Final Thoughts; Under the Radar

Final Thoughts; Under the Radar

We can’t stand still any more. Happening outside the traditional theatre, site-specific performances rely on it’s history and its geography. This style rejects the conventions of society and itself simultaneously, by altering the perception of the spectator. Many performances consists of a specific site, or generic, place and time. At the heart of the issue is the question of whether a particular performance, conditioned as it is by the particular environment in which it is created, can be moved either physically or spiritually to another site?

The diverse and eclectic sites chosen as venues by site-specific performers over the past decade have proved an inspirational beginning to a movement that seeks to show the limitations of the space in a traditional theatre building and the vast range of alternatives that are on offer. A careful exploration of the distinction between 'uninhabitable space' and 'cultural space' seems likely to be fruitful all-round for site-specific work.

In Gardens Speak, we were taken beyond the ground, to hear the reactions, and the cries and the laugher of these refugees story, of the deep desires in life. I think that’s why it was so effective, it made me forget about the outside world for a moment and as it took place, allowed me to write my own new history of that space. No matter what space, we cannot separate from our spiritual and experiential lineages. I will now remember the Burrows Theatre, very differently as I dug my hands into the soil of the grave.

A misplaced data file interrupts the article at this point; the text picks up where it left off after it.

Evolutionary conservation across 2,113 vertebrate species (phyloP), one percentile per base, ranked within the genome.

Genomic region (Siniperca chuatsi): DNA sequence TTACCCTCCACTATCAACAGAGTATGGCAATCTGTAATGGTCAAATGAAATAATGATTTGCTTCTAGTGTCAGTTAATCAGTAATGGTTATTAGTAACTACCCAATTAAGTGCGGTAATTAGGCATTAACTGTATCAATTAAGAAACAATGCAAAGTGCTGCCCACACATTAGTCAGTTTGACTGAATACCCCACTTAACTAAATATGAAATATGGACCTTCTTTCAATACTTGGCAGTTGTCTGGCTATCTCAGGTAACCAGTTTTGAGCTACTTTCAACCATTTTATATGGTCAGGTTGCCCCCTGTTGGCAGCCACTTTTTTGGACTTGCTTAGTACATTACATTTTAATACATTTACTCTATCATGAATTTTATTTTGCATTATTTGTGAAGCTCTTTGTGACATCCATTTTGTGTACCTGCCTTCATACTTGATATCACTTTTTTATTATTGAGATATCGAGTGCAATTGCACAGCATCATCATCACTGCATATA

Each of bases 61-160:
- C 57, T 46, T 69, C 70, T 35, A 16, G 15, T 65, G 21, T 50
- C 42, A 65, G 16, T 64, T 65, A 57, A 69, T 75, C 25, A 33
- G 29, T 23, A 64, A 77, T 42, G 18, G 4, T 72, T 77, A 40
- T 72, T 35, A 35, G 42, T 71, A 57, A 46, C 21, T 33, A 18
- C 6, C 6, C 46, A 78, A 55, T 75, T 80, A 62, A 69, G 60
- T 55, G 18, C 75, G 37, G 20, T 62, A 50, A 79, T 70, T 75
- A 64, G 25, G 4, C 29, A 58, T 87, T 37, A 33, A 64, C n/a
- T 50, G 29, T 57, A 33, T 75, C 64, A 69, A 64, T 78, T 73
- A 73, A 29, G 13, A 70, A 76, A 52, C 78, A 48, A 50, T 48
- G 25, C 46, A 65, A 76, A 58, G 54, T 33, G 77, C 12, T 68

In fact, this entire theatre festival itself was site specific, I don’t think I would have had such deep and grandiose reactions to these projects if I saw them uptown, or in Harlem, maybe Brooklyn though. Theatre festivals are like music festivals, in this sense they are a site specific concert, they engage the audience member to come face to face with the artist, with the group or with the issue.

Furthermore, during protests this weekend, I observed on very theatrical aspect of these communal, site-specific, spectator gathering filled with participatory cheering and singing. Certainly there was art, and chicanery, and freedom of self within conformity.  “and when we are old; and when our last hour comes we shall meet it humbly, and there, beyond the grave, we shall say that we have suffered and wept, that our life was bitter, and God will have pity on us. Ah, then dear, dear Uncle, we shall see that bright and beautiful life; we shall rejoice and look back upon our sorrow here; a tender smile—and—we shall rest” (Chekov). I look back on Under the Radar Festival with a tender heart for the artists who gave their time and soul to this work, for the organizers and administrators who came to speak with us, to show us the beautiful light that under the radar shines on experimental new york off-broadway theatre. I cannot wait for next year, for not just using boundaries to push traditionalism, but to overcome modern obstacles in the evolving world of live theatre.




Children of Someone Else's Children

Children of Someone Else's Children